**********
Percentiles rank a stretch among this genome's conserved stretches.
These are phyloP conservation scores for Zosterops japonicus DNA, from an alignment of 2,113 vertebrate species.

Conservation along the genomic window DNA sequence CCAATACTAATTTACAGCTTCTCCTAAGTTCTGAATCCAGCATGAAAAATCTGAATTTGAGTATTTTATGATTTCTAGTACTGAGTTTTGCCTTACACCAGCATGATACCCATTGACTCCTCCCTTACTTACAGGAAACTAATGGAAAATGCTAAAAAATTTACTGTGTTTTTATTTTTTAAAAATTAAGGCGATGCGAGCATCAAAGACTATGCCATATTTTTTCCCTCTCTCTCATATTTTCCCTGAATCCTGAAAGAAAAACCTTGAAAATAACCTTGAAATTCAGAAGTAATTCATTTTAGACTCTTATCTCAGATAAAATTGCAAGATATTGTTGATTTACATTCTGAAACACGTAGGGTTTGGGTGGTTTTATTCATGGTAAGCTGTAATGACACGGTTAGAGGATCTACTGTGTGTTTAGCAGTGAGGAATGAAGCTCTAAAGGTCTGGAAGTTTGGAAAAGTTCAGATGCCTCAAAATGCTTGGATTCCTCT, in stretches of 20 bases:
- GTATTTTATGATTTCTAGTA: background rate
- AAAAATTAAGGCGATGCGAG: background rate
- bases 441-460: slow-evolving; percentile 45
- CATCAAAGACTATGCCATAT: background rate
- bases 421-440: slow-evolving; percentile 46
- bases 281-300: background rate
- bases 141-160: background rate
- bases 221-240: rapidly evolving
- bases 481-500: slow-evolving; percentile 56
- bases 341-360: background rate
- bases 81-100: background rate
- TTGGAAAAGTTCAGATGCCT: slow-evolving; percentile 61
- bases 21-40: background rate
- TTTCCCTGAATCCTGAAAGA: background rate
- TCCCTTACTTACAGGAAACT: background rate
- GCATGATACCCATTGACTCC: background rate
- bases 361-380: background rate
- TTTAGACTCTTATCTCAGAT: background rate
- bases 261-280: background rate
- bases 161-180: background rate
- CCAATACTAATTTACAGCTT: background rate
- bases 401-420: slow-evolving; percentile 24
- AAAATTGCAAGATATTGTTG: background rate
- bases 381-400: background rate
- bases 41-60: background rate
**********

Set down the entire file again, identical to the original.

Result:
Percentiles rank a stretch among this genome's conserved stretches.
These are phyloP conservation scores for Zosterops japonicus DNA, from an alignment of 2,113 vertebrate species.

Conservation along the genomic window DNA sequence CCAATACTAATTTACAGCTTCTCCTAAGTTCTGAATCCAGCATGAAAAATCTGAATTTGAGTATTTTATGATTTCTAGTACTGAGTTTTGCCTTACACCAGCATGATACCCATTGACTCCTCCCTTACTTACAGGAAACTAATGGAAAATGCTAAAAAATTTACTGTGTTTTTATTTTTTAAAAATTAAGGCGATGCGAGCATCAAAGACTATGCCATATTTTTTCCCTCTCTCTCATATTTTCCCTGAATCCTGAAAGAAAAACCTTGAAAATAACCTTGAAATTCAGAAGTAATTCATTTTAGACTCTTATCTCAGATAAAATTGCAAGATATTGTTGATTTACATTCTGAAACACGTAGGGTTTGGGTGGTTTTATTCATGGTAAGCTGTAATGACACGGTTAGAGGATCTACTGTGTGTTTAGCAGTGAGGAATGAAGCTCTAAAGGTCTGGAAGTTTGGAAAAGTTCAGATGCCTCAAAATGCTTGGATTCCTCT, in stretches of 20 bases:
- GTATTTTATGATTTCTAGTA: background rate
- AAAAATTAAGGCGATGCGAG: background rate
- bases 441-460: slow-evolving; percentile 45
- CATCAAAGACTATGCCATAT: background rate
- bases 421-440: slow-evolving; percentile 46
- bases 281-300: background rate
- bases 141-160: background rate
- bases 221-240: rapidly evolving
- bases 481-500: slow-evolving; percentile 56
- bases 341-360: background rate
- bases 81-100: background rate
- TTGGAAAAGTTCAGATGCCT: slow-evolving; percentile 61
- bases 21-40: background rate
- TTTCCCTGAATCCTGAAAGA: background rate
- TCCCTTACTTACAGGAAACT: background rate
- GCATGATACCCATTGACTCC: background rate
- bases 361-380: background rate
- TTTAGACTCTTATCTCAGAT: background rate
- bases 261-280: background rate
- bases 161-180: background rate
- CCAATACTAATTTACAGCTT: background rate
- bases 401-420: slow-evolving; percentile 24
- AAAATTGCAAGATATTGTTG: background rate
- bases 381-400: background rate
- bases 41-60: background rate